Math Journal Sundays - CUBES Strategy

18 October 2015

I have missed my Math Journal Sundays posts so much, I'm bringing them back!  This year I have a split 4/5 instead of a 5/6 when I started the journals, and my class hasn't quite mastered the fine art of following instructions just yet, so we're moving a little more slowly this year in our journals ... and that's perfectly OK.  This extra time put into the modelling and set-up at the beginning of the year will be well worth it (and they're already getting better at following instructions!)

We're on our fourth entry this year.  We typically do journal entries on Thursdays, that way if a student is absent on Thursday, they have Friday to catch up (Fridays we usually do math stations).  I'll share some of our first ones in the next few weeks.

Today's "Math Journal Sundays" focus is a new entry that isn't in Interactive Math Journal 1 or Interactive Math Journal 2.  While problem-solving this week, I noticed my students needed a little extra practice reading the problem and making a plan for solving the problem.  So, I brought out the CUBES strategy.  I first made an anchor chart to hang in the classroom and we discussed each step together as I modelled it on the problem at the bottom of the anchor chart.  I purposely chose an easier problem to use at the bottom of the chart so all my students could understand the problem and know how to solve it, and we could focus on HOW to use the CUBES strategy instead.

We then made an CUBES entry for our math journals.  We used a net for a cube (see what I did there?) for the entry (and that way I could also throw in a little extra geometry talk).  The top panel had the title, and the 5 remaining panels had the different steps for CUBES.  I am a huge fan of colour coding, so we coded each step a different colour on our entry, and those are the colours they will use when working with the strategy.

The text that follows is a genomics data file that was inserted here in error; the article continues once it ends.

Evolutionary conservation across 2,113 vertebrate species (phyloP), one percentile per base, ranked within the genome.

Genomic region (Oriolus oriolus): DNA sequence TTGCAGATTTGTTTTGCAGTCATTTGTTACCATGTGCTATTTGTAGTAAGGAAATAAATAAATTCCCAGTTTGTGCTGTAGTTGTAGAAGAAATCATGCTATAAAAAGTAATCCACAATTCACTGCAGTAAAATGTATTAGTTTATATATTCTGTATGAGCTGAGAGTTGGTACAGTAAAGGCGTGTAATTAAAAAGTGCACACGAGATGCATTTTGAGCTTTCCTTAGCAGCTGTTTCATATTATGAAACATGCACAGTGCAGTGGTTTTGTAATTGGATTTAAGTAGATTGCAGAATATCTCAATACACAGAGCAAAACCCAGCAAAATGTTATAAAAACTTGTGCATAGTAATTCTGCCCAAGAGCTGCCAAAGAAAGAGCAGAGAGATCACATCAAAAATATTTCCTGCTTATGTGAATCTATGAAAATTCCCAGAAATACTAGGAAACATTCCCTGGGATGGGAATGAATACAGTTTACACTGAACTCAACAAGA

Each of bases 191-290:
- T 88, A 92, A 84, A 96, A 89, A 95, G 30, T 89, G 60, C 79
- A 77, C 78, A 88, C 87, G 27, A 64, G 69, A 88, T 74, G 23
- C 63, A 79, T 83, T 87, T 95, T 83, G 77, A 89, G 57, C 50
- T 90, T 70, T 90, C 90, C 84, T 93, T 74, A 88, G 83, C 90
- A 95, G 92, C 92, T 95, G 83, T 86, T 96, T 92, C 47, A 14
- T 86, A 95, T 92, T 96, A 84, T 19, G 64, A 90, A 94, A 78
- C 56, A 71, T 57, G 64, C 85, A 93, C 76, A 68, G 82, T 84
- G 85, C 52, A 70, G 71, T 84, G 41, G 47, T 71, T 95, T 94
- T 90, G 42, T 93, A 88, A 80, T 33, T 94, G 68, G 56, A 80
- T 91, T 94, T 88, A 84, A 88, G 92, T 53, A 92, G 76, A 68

For the left side of the page, we did something different than our traditional left side of the page thinking with reflection question.  Instead, we did some application and used the CUBES strategy on two different problems.  We worked as a whole group on one problem, and students worked independently on the second problem and then had a peer check their work.  

Edit:  I've had many requests to turn this into a resource, so I've made one which you can see here.  Click HERE or on the picture to the right to preview it on TpT.  

And that's that.  I'm so happy they have this reference in their journals.  If you're interested, you can check out all my older Math Journal Sunday posts by clicking on the link at the start of this post.

Happy Sunday!


  1. I love this! Do you have the document you used for this? My email is

    1. Hi Fortuita,
      Do you mean the net for the cube? I have a book with all the nets, but you could just search one through google.

  2. I love this! Do you have the document you used for this? My email is

  3. Love the cubing idea. And I think it will help them later on when they are asked to determine what 3-D shape a 2-D net will fold into. That abstract reasoning ability seems like it would develop earlier and more strongly in students who have seen the net in their INB a few times!

  4. Hi Jen,

    I love your CUBES problem solving strategy! The interactive notebook cube is a great resource for the students- and so cute!
    Thanks for sharing this great strategy for problem solving!
    -Stacia :)
    Collaboration Cuties